If parents hope to provide the best life they can for their child after a divorce, it is necessary for them to create and maintain a strong parenting plan. In most cases, courts require parents to file a parenting plan as a part of their divorce. However, some parents choose to create a plan they don't intend to follow, making the experience more difficult and destructive for themselves and for the children they love.
A strong parenting plan is not a silver bullet to cure all the tension between parents who divorce, but it goes a long way towards establishing a dependable structure that parents and children can depend on. It's easy to work things out without a written plan when two parents are on good terms and their child is relatively happy, but once conflicts arise, parenting plans help keep both sides in line and protect the best interests of the child.
Parenting schedules are invaluable for many parents
When it comes to raising a child separately, parents who work nontraditional hours or who must work multiple jobs cannot afford to overlook a strong parenting plan. Not only does it help do away with confusion when times get difficult, it is a document approved and enforced by the court. If one parent disregards the plan, the court can use its considerable clout to keep that parent from interfering with the rights of the other parent.
Let's say that you are a police officer, firefighter or work some other type of job that requires nontraditional hours. This can make it difficult to put together a parenting plan, but it is that much more important.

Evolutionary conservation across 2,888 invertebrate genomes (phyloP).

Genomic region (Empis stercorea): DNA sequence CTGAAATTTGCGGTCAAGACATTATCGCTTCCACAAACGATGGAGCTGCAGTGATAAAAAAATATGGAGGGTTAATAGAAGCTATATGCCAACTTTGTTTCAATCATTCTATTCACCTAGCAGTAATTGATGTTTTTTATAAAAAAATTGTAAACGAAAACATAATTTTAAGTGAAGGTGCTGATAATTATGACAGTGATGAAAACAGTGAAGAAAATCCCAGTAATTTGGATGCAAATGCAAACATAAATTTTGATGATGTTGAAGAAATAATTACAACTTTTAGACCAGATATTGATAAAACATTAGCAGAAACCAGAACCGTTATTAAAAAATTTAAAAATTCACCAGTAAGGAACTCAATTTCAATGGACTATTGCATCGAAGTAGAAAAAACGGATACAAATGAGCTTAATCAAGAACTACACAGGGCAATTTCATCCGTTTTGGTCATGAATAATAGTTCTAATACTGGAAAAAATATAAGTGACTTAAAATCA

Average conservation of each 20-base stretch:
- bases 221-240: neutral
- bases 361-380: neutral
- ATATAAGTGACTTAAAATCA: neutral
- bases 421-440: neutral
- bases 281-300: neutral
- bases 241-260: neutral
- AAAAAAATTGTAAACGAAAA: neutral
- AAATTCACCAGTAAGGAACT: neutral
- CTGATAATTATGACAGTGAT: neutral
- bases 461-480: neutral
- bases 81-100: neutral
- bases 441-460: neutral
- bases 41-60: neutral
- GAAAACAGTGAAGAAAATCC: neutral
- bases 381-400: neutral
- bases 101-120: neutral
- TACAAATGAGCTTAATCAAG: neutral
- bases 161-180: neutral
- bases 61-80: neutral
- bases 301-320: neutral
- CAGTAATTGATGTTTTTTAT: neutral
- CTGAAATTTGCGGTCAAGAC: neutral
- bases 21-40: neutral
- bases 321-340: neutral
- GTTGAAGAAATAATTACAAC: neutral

For parents who struggle to provide consistency to their children because of their line of work, a strong parenting plan creates structure that the child can depend on, even if both parents must work together and remain flexible to make it work.
Similarly, if one parent tends to take more than they give or disregards the legitimate needs and rights of the other parent, a strong parenting plan provides court-enforced boundaries another parent may need help establishing. Some parents may use children as leverage to get what they want out of the other, and a strong court-approved parenting plan levels the playing field for parents who may otherwise get taken advantage of.
Yes, you need a parenting plan that protects you
Parenting plans may sound as though they exist to protect children, and they do, but they also protect the rights of parents, especially when things get tense and complicated. If you face divorce from your child's other parent, don't hesitate to build strong a parenting plan that keeps your needs and rights secure while providing strong protections to your child.
The stronger your parenting plan, the more you can focus on what truly matters — spending time with your child and being the best parent that you can be.